Global warming fear boosts catastrophe bond popularity


A new report predicts insurers will increasingly look to alternative ways to protect their balance s...

A new report predicts insurers will increasingly look to alternative ways to protect their balance sheets or free up risk-based capital to address the climate change issue.

The Business of Climate Change: Challenges and Opportunities by John Llewellyn, a senior economic policy adviser at Lehman Brothers, claims that insurance-linked securities, which include catastrophe bonds, are the most popular option to do this.

These are high-yielding bonds held in trust that default when a predetermined event takes place.

They are often designed around event parameters such as a hurricane reading by an independent monitoring body to create comfort for the buyer, as the event and its trigger are clearly defined.

Mr Llewellyn commented: "This is attractive to the insurers because currently the marginal cost is less than standard reinsurance, and the credit risk of the capital markets is generally lower than that of the reinsurers.

"It is also attractive to the capital markets, because they are able to acquire exposure to a risk that is relatively uncorrelated with the financial markets - except at the extreme tail of the risk - and which therefore diversifies the investor's risk."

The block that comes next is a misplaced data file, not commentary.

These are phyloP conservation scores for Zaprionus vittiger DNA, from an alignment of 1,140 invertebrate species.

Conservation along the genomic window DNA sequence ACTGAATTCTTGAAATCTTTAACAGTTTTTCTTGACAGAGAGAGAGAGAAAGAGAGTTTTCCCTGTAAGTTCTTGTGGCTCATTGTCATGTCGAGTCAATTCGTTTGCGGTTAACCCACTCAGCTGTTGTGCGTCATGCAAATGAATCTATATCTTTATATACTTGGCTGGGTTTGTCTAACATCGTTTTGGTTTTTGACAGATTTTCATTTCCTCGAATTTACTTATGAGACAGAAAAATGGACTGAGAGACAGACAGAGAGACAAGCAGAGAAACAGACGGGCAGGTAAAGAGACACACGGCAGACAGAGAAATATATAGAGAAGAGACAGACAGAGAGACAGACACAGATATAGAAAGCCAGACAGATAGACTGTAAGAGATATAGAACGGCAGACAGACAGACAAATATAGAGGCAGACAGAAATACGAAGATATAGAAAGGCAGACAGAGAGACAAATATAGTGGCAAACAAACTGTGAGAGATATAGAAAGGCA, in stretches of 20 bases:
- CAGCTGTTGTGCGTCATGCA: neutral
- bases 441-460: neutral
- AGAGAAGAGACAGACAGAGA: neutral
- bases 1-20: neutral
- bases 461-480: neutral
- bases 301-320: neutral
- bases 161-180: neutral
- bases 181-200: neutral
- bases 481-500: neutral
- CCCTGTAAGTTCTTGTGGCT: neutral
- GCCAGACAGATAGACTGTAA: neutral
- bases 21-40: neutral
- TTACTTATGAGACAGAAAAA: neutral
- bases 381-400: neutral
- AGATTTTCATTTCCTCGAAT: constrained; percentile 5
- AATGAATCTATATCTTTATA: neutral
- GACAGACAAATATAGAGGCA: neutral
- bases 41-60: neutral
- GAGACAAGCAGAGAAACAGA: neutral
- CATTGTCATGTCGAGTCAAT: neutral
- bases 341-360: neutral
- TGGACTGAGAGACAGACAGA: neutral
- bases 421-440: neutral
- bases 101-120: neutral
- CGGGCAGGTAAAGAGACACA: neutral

However, Mr Llewellyn noted that for the bond to be attractive to all parties, the underlying risk and trigger event must be sufficiently well-understood by non-specialist capital market investors; and the covered risk must be sufficiently close to the insurer's underlying exposure.


A group of companies that specialise in geographic, hydrology, ecology and geology information have teamed up to launch an online tool aimed at helping insurers better address the impact of climate change and flood risks.

The British Geological Survey, the Centre for Ecology and Hydrology, Environment Agency, Met Office, Ordnance Survey and the United Kingdom Hydrographic Office have collaborated on the initiative, the latest for the Atlantis project, which was launched in 2004.

Available online at, it aims to provide third parties with information on rivers and the terrain, together with many related datasets for assessing the impacts of changes in flood frequencies, flood magnitudes and sea levels.

James Brayshaw, director responsible for market development at Ordnance Survey, said: "The web pages are a step in the evolution of this leading initiative that provides the community with the chance to see the progress we have made collaboratively and obtain a better understanding of what Atlantis will offer.

"I believe that the Atlantis initiative will really make a difference to data sharing and the adoption of a consistent information framework to meet the needs of climate change, flooding and water-related environmental impacts."

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